I very much appreciate BYC for the knowledge that one can find although two issues arise: differing opinions and difficulty finding what one wants when it is needed.

    In this case , because it corresponds with what I have read previously AND credentials speak louder, I will accept the opinion that protein matters more during the winter.

    Now I have to figure out whether the enhanced protein feed I am propose to use exceeds 22 grams per day.

    Thanks to everyone that has responded to this thread.

    Ted
     
  8. ChickenCanoe

    ChickenCanoe Crossing the Road

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    You will see lots of differing opinions here. I'm amazed by the number of people who recommend extremely high protein for chickens. Some that should know better. It may be OK if they feed a lot of treats and scratch which lowers the overall protein.
    Chickens aren't gamebirds and don't need nor can they utilize those high protein figures.
    The bulk of a game bird chick or poult diet is animal protein. Chicken chicks eat similar things in the wild but also a high percentage of seeds and vegetation. Regardless of species, enhanced amino acids are vital for baby birds. As they mature, that requirement goes way down. And at different rates depending on species.
    Methionine, Cystine and Lysine are the first three limiting amino acids in feed ingredients.
    Insufficient amounts come from a soy/corn based diet. In poultry feeds, checking the ingredient list will show that at least 2 amino acids are added in synthetic form in a vegetarian feed.
    High protein doesn't necessarily provide sufficient levels of those important amino acids. A feed ingredients can be high in protein yet deficient in essential amino acids.
    So in short, some amino acids may be supplied in excessive amounts which are excreted while others are deficient.
     
    Last edited: Nov 11, 2019
  9. Shadrach

    Shadrach Roosterist

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    You're man @ChickenCanoe has it right.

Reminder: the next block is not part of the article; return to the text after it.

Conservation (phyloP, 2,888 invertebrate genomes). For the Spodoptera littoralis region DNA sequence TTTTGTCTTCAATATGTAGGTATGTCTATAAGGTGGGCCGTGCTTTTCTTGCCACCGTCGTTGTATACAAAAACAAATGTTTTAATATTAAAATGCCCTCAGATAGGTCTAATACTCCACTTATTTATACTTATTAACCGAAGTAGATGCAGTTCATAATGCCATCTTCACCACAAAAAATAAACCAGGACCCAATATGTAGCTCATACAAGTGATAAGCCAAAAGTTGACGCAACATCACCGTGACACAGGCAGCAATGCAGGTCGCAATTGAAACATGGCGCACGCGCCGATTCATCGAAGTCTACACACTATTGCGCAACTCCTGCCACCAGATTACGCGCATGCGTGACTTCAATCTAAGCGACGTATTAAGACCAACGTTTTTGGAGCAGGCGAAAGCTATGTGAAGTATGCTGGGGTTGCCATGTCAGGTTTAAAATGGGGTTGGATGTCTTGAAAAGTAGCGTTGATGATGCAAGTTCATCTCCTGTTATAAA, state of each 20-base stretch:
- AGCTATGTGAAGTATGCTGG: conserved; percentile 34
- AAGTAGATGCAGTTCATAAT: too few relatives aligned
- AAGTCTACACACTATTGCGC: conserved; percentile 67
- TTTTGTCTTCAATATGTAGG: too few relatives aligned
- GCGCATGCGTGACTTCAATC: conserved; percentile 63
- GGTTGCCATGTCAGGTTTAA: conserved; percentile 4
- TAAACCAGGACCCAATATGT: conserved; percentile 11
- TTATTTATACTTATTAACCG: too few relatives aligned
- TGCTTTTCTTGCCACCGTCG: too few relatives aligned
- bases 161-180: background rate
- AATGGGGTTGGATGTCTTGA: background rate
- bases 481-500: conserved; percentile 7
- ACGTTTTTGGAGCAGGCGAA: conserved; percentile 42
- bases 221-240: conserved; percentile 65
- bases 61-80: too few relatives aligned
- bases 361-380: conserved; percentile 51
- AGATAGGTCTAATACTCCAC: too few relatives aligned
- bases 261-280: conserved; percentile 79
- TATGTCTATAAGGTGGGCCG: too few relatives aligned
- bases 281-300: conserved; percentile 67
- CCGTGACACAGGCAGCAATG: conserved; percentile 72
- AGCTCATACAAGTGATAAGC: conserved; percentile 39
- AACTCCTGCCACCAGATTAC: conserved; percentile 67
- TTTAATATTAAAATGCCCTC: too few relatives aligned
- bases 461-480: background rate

Protein is important but unless you have first lay pullets your hens are unlikely to be laying in the winter months and its the egg laying that makes the heaviest demand on protein.
    I understand that chickens are much like humans with regard to protein digestion and use; there is only so much they can absorb in a given period of time so any excess to requirements gets excreted. As mentioned above, making sure the correct balance of amino acids is in the protein is vital as well as having the enzymes to digest it.
    What chickens may need in cold climates is easy burn carbohydrates. Proteins are comparatively slow to digest and don't release energy as quickly as carbohydrates.
    The much maligned cracked corn easy an easy way to supplement a chickens carbohydrate needs.
     
  10. Ted Brown

    Ted Brown Songster

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    @ChickenCanoe

    I have seven 25 week old laying pullets and eight 5-6 week old chicks. While they have been integrated I still have the in-coop brooder in place and keep separate feed and water for their exclusive use. They also have access to the pullet feeders and water both in the coop and in the run below; I see them feeding from those locations and also from a dispenser that holds crushed oyster shell in the coop proper.

    I wanted non medicated feeds and buy from reputable local feed suppliers, in both cases the feed is manufactured on-site. The only grower feed I could find is designed for ducks an has a 22% protein content, otherwise has "appropriate" balance of other ingredients; I will have to check for the specific of amino acids per your comments. I was hoping to use only the 22% feed for both groups at least through the winter. I do not give them many treats (certainly less than 10%) and those are limited to vegetable scraps and scrambled eggs.

    Thanks